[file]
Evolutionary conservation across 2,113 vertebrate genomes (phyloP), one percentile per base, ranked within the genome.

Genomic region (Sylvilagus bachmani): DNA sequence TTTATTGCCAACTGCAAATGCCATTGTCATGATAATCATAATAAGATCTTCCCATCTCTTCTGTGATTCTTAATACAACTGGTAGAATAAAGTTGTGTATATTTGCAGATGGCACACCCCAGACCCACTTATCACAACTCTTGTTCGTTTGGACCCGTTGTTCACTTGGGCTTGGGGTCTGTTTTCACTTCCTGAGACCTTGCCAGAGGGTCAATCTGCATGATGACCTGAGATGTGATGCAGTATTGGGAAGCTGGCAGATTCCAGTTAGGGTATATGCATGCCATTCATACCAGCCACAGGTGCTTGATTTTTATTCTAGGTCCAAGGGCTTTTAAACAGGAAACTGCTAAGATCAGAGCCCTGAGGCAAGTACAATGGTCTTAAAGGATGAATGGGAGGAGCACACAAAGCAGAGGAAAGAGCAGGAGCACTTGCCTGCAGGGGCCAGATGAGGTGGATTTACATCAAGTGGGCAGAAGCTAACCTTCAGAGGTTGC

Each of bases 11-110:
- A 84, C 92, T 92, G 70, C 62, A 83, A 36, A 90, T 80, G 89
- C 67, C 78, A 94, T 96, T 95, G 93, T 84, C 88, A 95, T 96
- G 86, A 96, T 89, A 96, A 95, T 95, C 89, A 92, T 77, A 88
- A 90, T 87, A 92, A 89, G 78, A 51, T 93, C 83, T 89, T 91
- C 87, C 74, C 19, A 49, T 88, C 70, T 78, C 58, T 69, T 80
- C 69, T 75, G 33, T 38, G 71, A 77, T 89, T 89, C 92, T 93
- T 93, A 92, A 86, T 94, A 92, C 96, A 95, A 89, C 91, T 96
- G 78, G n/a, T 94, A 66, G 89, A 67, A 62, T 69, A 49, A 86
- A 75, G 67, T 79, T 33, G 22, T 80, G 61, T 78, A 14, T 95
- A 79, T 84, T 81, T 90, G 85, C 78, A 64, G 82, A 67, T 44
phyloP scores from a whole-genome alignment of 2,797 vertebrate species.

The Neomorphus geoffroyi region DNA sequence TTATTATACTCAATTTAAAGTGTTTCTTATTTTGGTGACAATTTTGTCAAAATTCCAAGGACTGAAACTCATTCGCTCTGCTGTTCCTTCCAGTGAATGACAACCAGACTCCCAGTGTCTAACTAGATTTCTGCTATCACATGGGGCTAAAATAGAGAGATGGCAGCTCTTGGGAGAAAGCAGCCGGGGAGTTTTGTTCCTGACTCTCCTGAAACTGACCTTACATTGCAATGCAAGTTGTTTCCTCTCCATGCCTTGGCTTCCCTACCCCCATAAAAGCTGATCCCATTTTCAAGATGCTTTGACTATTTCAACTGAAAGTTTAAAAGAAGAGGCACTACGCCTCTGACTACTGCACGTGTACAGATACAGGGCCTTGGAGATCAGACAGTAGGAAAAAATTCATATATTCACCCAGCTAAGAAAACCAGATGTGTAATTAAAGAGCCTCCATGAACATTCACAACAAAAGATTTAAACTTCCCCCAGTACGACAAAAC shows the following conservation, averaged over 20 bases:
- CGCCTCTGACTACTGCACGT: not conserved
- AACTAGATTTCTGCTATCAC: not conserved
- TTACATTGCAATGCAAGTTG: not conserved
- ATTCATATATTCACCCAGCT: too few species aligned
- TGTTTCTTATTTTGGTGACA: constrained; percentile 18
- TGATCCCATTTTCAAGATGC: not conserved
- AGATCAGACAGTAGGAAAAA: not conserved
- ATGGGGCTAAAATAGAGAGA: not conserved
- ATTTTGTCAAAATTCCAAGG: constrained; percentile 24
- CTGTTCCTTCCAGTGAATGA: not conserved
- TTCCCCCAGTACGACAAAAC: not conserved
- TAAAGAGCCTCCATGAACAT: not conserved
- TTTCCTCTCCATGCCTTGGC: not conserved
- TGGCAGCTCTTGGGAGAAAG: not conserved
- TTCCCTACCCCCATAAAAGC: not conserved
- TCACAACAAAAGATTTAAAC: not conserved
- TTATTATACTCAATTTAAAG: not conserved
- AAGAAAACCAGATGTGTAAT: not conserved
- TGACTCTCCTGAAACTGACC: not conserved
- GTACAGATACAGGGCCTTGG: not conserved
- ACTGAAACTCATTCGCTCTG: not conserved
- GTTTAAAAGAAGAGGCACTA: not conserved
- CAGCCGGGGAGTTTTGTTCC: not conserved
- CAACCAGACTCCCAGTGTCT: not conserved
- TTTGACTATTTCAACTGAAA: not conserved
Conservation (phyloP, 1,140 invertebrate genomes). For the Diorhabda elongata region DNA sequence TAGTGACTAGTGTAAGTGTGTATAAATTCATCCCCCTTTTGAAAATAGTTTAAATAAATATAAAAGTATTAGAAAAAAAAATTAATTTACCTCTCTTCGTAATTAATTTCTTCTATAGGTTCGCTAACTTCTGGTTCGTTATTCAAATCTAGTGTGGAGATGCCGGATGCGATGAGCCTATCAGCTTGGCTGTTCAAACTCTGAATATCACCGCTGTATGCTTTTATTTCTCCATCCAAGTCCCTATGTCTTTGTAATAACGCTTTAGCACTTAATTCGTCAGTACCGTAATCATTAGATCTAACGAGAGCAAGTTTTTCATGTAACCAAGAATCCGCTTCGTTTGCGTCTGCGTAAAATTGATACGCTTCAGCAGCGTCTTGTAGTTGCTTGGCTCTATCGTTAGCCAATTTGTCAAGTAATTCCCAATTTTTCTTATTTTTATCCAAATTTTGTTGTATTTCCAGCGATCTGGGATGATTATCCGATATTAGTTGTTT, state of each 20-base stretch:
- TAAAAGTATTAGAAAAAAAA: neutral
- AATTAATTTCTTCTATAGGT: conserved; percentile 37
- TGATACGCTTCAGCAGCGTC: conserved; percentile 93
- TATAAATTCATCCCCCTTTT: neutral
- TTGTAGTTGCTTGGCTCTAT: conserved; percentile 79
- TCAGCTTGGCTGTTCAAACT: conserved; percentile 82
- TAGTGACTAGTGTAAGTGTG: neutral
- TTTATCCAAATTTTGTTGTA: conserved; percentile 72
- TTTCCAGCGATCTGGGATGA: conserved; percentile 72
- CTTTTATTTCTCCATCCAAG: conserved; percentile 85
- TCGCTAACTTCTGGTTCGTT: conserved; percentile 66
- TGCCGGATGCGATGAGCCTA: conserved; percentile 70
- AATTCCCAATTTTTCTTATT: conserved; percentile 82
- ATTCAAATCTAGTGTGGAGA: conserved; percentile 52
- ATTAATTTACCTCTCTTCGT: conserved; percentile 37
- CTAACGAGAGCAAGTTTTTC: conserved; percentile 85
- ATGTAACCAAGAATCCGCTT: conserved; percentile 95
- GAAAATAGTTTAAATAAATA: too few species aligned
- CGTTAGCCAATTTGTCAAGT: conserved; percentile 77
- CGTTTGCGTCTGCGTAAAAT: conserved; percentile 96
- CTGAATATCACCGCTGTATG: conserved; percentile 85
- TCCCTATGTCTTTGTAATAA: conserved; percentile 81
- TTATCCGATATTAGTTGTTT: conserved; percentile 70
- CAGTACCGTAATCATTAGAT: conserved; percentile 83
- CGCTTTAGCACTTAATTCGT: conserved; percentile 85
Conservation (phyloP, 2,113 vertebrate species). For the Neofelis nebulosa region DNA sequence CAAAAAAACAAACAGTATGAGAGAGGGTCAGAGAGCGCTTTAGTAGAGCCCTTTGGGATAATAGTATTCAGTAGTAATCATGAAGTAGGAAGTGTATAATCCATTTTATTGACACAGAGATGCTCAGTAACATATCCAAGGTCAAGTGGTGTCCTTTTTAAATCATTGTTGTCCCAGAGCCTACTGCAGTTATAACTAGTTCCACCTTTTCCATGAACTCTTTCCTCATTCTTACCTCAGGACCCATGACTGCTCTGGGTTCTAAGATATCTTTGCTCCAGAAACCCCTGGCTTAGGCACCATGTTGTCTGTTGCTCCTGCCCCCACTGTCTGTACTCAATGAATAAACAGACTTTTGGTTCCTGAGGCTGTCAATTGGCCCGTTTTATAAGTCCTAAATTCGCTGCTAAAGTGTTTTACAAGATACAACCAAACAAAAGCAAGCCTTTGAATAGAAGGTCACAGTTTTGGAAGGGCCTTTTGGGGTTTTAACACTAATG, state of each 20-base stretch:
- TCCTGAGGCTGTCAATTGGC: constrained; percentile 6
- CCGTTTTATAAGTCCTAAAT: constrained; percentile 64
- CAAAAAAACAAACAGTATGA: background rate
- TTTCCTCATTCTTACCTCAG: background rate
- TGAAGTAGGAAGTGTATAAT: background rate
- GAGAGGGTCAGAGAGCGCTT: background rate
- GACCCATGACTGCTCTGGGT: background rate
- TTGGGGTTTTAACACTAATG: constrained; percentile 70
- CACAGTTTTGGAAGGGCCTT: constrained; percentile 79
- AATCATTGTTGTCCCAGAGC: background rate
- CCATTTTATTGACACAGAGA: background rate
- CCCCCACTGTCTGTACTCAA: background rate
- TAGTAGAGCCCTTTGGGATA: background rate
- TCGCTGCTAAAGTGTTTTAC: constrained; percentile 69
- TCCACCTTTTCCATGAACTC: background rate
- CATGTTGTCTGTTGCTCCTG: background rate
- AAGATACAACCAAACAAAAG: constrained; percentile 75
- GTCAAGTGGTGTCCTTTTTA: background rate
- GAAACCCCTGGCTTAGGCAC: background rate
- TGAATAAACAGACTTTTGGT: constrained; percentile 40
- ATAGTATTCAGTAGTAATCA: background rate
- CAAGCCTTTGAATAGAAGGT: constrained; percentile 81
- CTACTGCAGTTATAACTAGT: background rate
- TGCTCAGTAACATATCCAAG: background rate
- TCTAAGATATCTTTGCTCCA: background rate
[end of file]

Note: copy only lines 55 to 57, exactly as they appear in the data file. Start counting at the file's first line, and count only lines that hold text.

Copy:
- ATTCAAATCTAGTGTGGAGA: conserved; percentile 52
- ATTAATTTACCTCTCTTCGT: conserved; percentile 37
- CTAACGAGAGCAAGTTTTTC: conserved; percentile 85